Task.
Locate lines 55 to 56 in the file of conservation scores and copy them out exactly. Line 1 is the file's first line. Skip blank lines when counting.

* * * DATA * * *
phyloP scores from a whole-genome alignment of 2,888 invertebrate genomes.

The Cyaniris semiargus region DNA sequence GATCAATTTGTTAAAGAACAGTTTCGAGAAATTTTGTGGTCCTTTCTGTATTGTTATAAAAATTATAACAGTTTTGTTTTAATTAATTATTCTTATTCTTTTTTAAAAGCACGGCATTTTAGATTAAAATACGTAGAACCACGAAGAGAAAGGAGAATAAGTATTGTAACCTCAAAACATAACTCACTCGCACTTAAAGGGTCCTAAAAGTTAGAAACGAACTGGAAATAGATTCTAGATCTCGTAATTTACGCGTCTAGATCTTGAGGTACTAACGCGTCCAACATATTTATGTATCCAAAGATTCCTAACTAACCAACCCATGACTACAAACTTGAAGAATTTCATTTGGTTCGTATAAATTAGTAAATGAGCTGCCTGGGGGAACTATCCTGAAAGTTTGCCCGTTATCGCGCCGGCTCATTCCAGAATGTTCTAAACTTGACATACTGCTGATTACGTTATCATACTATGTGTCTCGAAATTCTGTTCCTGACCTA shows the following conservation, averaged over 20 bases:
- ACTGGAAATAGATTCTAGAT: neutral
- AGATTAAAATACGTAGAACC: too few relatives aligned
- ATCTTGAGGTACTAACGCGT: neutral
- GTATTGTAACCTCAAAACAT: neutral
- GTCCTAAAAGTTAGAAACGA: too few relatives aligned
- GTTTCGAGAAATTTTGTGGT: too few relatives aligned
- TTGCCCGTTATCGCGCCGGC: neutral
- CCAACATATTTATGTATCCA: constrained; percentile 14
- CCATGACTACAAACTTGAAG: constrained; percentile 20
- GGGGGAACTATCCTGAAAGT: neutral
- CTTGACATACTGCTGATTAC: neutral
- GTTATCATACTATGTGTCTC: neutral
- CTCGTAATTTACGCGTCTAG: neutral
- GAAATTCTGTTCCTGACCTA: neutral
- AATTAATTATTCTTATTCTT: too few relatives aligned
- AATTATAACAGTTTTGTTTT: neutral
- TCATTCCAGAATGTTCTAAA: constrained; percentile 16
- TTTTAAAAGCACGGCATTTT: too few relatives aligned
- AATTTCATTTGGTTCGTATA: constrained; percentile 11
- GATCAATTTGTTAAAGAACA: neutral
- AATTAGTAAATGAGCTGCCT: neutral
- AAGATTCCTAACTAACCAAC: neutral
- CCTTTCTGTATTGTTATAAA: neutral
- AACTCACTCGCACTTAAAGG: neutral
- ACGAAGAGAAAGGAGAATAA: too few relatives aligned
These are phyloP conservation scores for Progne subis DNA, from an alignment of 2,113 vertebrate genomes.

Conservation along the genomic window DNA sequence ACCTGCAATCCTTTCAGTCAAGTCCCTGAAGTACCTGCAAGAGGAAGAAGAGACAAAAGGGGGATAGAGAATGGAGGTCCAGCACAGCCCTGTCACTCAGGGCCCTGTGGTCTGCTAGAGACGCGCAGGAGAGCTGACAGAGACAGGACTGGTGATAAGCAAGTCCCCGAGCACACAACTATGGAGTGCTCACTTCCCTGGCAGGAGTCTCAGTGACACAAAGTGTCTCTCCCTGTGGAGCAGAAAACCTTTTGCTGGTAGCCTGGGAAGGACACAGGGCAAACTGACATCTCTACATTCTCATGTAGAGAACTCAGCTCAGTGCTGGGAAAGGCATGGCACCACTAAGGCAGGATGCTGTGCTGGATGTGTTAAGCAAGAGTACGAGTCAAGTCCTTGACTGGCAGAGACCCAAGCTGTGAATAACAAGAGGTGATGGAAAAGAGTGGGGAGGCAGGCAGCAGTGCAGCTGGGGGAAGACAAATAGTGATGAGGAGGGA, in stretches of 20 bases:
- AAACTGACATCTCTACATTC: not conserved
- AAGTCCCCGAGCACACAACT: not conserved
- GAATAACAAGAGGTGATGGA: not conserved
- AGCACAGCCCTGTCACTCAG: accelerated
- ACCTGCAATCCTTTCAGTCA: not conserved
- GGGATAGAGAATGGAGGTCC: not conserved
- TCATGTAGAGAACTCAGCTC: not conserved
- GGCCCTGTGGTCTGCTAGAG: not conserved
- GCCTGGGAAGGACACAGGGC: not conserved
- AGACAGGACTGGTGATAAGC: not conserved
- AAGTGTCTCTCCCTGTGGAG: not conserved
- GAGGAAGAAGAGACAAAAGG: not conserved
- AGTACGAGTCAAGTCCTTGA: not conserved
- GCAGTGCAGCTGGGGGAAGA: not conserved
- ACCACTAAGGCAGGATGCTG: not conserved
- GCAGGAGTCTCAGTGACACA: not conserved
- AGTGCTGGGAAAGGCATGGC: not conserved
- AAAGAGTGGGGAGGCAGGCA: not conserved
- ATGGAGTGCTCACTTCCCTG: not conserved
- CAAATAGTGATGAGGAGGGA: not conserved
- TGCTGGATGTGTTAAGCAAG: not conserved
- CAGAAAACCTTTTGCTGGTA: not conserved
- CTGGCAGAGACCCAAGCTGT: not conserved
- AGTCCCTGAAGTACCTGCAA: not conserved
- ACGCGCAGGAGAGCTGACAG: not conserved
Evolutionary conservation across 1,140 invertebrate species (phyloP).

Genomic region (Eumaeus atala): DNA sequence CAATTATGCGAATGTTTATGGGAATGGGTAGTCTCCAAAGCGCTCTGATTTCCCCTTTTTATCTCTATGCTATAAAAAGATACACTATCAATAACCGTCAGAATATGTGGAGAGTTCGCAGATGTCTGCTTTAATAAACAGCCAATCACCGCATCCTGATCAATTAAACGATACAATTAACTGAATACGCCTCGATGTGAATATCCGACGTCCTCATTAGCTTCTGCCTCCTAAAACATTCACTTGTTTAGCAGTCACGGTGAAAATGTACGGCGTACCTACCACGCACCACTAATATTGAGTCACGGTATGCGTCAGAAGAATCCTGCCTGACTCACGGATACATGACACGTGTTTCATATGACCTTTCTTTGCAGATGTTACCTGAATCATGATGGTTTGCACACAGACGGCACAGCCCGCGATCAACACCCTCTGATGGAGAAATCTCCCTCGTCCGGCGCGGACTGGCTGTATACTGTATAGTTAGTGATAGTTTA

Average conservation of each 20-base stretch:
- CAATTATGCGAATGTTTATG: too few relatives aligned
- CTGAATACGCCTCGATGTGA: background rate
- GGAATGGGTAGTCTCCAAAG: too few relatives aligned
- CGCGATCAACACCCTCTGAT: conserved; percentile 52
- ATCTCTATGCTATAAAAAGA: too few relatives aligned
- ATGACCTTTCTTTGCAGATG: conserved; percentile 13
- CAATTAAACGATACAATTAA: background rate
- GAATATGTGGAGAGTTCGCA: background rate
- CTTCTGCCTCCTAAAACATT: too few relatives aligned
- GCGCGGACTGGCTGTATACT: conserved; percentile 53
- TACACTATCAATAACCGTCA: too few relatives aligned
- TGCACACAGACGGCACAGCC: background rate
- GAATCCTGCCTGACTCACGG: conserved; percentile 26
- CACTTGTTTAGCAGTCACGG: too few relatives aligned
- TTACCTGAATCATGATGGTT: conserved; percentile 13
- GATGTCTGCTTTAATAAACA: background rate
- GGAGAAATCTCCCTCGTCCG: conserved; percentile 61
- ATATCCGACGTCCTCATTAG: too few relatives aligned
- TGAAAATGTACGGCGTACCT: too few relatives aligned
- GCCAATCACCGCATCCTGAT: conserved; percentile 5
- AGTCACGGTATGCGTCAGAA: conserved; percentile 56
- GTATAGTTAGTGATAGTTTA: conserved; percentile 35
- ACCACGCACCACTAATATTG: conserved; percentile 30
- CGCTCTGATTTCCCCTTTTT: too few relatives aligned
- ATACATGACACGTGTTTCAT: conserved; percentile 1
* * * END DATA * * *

Evolutionary conservation across 1,140 invertebrate species (phyloP).

Genomic region (Eumaeus atala): DNA sequence CAATTATGCGAATGTTTATGGGAATGGGTAGTCTCCAAAGCGCTCTGATTTCCCCTTTTTATCTCTATGCTATAAAAAGATACACTATCAATAACCGTCAGAATATGTGGAGAGTTCGCAGATGTCTGCTTTAATAAACAGCCAATCACCGCATCCTGATCAATTAAACGATACAATTAACTGAATACGCCTCGATGTGAATATCCGACGTCCTCATTAGCTTCTGCCTCCTAAAACATTCACTTGTTTAGCAGTCACGGTGAAAATGTACGGCGTACCTACCACGCACCACTAATATTGAGTCACGGTATGCGTCAGAAGAATCCTGCCTGACTCACGGATACATGACACGTGTTTCATATGACCTTTCTTTGCAGATGTTACCTGAATCATGATGGTTTGCACACAGACGGCACAGCCCGCGATCAACACCCTCTGATGGAGAAATCTCCCTCGTCCGGCGCGGACTGGCTGTATACTGTATAGTTAGTGATAGTTTA